Differences in Phenotypes and Liver Transplantation Outcomes by Age Group in Patients with Primary Sclerosing Cholangitis
There is increasing evidence for a heterogeneity of phenotypes in primary sclerosing cholangitis (PSC), but differences across the age spectrum in adults with PSC have not been well characterized.
To characterize phenotypic variations and liver transplantation outcomes by age group in adults with PSC.
The United Network for Organ Sharing database was used to identify waitlist registrations for primary liver transplantation in adults with PSC. Patients were split into three age groups: 18–39 (young), 40–59 (middle-aged), and ≥60 (older). Their clinical characteristics and outcomes on the waitlist and post-transplant were compared.
Overall, 8272 adults with PSC were listed for liver transplantation during the study period, of which 28.9% were young, 52.0% were middle-aged, and 19.1% were older. The young age group had the greatest male predominance (70.0 vs. 66.2 vs. 65.1%, p = 0.001), the highest proportion of black individuals (20.0 vs. 11.0 vs. 5.5%, p < 0.001), and the most patients listed with concomitant autoimmune hepatitis (2.2 vs. 1.0 vs. 0.8%, p < 0.001). Older patients experienced the greatest waitlist and post-transplant mortality. Graft survival was greatest in the middle-aged group. Young patients were most likely to experience acute rejection (31 vs. 22.8 vs. 18.0%, p < 0.001) and have graft failure due to chronic rejection or PSC recurrence (47.8 vs. 42.3 vs. 17.9%, p < 0.001).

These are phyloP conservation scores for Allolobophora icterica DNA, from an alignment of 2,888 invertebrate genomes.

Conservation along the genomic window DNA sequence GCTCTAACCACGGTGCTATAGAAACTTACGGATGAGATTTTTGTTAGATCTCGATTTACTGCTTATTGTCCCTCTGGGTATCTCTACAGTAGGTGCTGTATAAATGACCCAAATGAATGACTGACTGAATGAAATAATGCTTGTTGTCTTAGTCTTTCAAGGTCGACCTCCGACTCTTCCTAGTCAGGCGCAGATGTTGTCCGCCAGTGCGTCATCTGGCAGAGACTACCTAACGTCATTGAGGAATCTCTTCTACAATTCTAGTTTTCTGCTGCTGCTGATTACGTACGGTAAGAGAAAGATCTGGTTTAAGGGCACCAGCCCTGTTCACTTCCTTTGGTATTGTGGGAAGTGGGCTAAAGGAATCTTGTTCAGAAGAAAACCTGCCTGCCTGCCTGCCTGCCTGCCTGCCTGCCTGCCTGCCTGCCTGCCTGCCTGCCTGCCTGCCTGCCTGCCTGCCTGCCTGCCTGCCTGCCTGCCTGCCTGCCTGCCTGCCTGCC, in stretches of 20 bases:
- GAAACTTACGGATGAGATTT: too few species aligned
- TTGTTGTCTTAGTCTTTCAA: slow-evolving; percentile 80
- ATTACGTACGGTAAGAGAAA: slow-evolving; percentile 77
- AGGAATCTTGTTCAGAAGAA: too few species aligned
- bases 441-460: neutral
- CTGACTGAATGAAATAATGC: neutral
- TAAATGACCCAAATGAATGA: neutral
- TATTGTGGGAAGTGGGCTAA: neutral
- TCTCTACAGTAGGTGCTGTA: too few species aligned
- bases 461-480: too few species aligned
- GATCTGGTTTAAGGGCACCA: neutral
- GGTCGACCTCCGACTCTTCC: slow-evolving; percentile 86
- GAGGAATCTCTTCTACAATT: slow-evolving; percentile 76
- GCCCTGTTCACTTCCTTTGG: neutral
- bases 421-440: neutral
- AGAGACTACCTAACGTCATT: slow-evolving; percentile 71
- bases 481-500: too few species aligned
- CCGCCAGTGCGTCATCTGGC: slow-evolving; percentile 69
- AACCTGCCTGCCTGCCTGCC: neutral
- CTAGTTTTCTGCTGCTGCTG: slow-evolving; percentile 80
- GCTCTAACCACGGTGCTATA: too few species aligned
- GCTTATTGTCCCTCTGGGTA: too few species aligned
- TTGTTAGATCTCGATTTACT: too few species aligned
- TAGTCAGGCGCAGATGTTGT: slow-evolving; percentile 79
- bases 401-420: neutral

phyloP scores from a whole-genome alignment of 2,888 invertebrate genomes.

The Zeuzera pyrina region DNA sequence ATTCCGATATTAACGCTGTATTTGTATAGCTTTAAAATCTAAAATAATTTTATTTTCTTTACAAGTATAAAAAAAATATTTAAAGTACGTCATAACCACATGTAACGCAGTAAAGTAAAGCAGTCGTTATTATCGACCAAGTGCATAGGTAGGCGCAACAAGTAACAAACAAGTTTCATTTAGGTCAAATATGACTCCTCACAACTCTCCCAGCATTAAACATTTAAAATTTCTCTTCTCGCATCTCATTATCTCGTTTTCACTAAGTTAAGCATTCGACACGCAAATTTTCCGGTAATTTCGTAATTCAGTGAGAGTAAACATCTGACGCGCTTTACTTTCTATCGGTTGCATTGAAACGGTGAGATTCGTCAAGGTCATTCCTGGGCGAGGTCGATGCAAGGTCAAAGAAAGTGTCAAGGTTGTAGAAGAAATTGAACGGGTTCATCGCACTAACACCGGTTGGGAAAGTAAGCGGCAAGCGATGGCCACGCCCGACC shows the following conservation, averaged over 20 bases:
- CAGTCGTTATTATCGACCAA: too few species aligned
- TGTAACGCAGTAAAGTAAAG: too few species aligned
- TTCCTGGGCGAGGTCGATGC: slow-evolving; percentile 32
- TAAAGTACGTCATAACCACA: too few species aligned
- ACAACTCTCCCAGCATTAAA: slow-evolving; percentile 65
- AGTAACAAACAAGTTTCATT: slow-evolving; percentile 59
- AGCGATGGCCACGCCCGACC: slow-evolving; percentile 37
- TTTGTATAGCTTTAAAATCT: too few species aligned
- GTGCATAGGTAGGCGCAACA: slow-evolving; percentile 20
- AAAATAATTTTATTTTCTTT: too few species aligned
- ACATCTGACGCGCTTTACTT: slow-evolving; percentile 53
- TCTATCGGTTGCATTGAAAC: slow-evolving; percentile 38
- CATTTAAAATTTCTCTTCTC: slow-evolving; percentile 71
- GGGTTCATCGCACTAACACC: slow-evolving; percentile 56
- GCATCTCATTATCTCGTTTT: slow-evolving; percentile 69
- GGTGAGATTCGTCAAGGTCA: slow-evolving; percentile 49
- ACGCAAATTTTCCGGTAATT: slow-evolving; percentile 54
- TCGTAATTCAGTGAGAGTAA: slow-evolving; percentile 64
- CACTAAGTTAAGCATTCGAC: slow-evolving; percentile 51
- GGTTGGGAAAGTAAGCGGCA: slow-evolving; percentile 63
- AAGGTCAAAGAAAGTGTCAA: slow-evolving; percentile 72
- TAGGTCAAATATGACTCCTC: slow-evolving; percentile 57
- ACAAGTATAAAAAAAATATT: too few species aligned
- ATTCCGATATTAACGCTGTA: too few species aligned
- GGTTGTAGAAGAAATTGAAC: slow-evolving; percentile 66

Age-related differences exist among adults with PSC and are associated with outcomes pre- and post-transplant. Young patients may have a more robust immune-related phenotype that is associated with poorer graft survival. Future studies are needed to further investigate these findings.
KeywordsSclerosing cholangitis Liver transplantation Phenotype Treatment outcome Age factors
Donation after cardiac death
Inflammatory bowel disease
Intensive care unit
International normalized ratio
Model for End-Stage Liver Disease
Organ Procurement and Transplantation Network
Primary sclerosing cholangitis
United Network for Organ Sharing
This work was supported in part by Health Resources and Services Administration Contract 234-2005-370011C. The content is the responsibility of the authors alone and does not necessarily reflect the views or policies of the Department of Health and Human Services, nor does mention of trade names, commercial products, or organizations imply endorsement by the US Government.
Compliance with ethical standards
Conflict of interest
The authors declare no conflict of interest.
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